To me a blue bag is a symbol of London.
The title of my work in Bloomberg New Contemporaries 2016, What You Know About Fresh!, is informed by a Red Hot Entertainment song that’s both immature and pretty interesting simultaneously. Junior Spesh is an ode to chicken and chips. Created as a parody of the grime genre from within, it managed to break out into the mainstream, bootlegged via ‘rubeboyz’ phones across the UK, becoming a YouTube banger. If you’ve ever been on a night bus, chances are you heard it, played on loudspeaker and often accompanied by the phrase ‘Jheeze’. ‘Jheeze’ became ubiquitous after 2am because of a Giggs song, Talking Da Hardest and is pronounced in a high-pitched way. The video is a good example of a UK lo-fi ‘crew video’, which is the most popular format to show off your gang. The aggression in such videos is genuinely disturbing but at the same time amusing. Such postures both implement and disparage social and cultural barriers, embracing stereotypes while attacking their integration, pastiching and lampooning via rehearsed hostility. These ‘Rubik’s Cubed’ linguistics seem like modern day Folk music, young poets’ rhymes blasted to our generation via the number 30 bus.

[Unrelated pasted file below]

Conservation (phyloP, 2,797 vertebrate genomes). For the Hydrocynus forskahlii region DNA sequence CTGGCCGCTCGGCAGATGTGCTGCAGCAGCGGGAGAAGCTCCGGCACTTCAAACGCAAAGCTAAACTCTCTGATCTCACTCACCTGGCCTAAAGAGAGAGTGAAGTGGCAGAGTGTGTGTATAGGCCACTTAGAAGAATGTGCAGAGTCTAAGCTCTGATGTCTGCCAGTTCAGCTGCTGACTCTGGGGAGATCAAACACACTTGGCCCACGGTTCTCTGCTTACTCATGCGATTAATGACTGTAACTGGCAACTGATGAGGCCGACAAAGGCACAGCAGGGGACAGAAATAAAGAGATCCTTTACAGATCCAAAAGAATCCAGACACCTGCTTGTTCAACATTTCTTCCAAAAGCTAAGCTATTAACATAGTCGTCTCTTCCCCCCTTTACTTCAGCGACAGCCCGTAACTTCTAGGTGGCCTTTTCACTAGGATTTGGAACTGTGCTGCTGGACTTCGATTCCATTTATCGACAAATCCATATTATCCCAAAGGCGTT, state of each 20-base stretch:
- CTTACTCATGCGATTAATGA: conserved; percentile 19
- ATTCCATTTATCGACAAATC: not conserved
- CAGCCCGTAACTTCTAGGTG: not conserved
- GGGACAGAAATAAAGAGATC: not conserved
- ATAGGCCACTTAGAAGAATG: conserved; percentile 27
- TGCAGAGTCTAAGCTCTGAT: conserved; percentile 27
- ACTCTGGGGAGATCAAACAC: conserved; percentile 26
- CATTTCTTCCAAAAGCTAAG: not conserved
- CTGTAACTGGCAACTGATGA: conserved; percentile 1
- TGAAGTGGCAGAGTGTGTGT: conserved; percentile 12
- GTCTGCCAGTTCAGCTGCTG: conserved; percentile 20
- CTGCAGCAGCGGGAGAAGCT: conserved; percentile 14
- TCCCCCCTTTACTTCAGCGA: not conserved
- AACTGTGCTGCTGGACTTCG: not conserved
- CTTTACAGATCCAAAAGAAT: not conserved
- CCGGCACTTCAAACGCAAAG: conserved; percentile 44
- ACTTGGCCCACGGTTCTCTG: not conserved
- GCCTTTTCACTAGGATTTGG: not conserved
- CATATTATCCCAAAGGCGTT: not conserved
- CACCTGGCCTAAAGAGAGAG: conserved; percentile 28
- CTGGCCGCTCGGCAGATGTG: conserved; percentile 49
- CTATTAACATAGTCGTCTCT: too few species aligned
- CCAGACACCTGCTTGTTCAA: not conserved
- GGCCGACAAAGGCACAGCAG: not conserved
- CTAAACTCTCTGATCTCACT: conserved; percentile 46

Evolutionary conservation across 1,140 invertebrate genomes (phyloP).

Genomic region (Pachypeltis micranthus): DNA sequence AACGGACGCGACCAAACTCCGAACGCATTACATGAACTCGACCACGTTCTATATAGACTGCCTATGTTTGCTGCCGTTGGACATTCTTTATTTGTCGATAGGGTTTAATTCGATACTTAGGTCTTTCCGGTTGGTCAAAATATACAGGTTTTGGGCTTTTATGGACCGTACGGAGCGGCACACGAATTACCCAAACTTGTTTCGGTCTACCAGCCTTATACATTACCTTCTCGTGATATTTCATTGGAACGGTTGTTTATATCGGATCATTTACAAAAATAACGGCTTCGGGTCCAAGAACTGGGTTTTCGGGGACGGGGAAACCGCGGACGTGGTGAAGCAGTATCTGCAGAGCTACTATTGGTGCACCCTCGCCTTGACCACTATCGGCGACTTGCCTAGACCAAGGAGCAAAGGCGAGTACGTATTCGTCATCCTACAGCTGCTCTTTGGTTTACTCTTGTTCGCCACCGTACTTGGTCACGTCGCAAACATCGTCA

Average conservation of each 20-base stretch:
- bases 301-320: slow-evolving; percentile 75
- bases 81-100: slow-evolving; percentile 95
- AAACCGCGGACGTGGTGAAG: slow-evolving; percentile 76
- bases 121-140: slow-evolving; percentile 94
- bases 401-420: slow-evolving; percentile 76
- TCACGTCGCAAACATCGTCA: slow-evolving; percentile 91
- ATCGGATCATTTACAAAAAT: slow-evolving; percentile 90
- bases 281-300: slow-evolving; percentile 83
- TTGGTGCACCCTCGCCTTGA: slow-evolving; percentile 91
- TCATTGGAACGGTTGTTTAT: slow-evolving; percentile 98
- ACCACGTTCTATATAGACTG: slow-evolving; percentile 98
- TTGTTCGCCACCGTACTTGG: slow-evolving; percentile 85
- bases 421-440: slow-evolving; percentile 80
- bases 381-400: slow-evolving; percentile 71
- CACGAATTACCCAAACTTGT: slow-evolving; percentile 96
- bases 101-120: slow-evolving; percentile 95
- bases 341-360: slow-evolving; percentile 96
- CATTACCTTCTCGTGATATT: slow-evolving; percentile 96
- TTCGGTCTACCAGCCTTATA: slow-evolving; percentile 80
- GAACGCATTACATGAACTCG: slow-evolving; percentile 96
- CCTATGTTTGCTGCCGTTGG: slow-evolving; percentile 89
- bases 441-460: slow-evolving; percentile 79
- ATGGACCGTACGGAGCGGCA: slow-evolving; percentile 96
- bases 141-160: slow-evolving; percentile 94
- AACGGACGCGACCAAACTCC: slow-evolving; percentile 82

Imprints on the surface of culture interest me: phrases on night buses, rubbish left on the street or a van with, ‘Also Available In White’ traced in the dust on its back-window. The scribing finger pressed into the grime to pass comment and display wit. Artworks are just mirrors for culture that are dirtied by the accumulating dust of all that exists. As artists we are sticking our fingers onto that mirror and writing banal/witty/dumb thoughts in the dirt on its surface. People leave marks to prove they exist, or, maybe they just drop shit because they don’t give a fuck.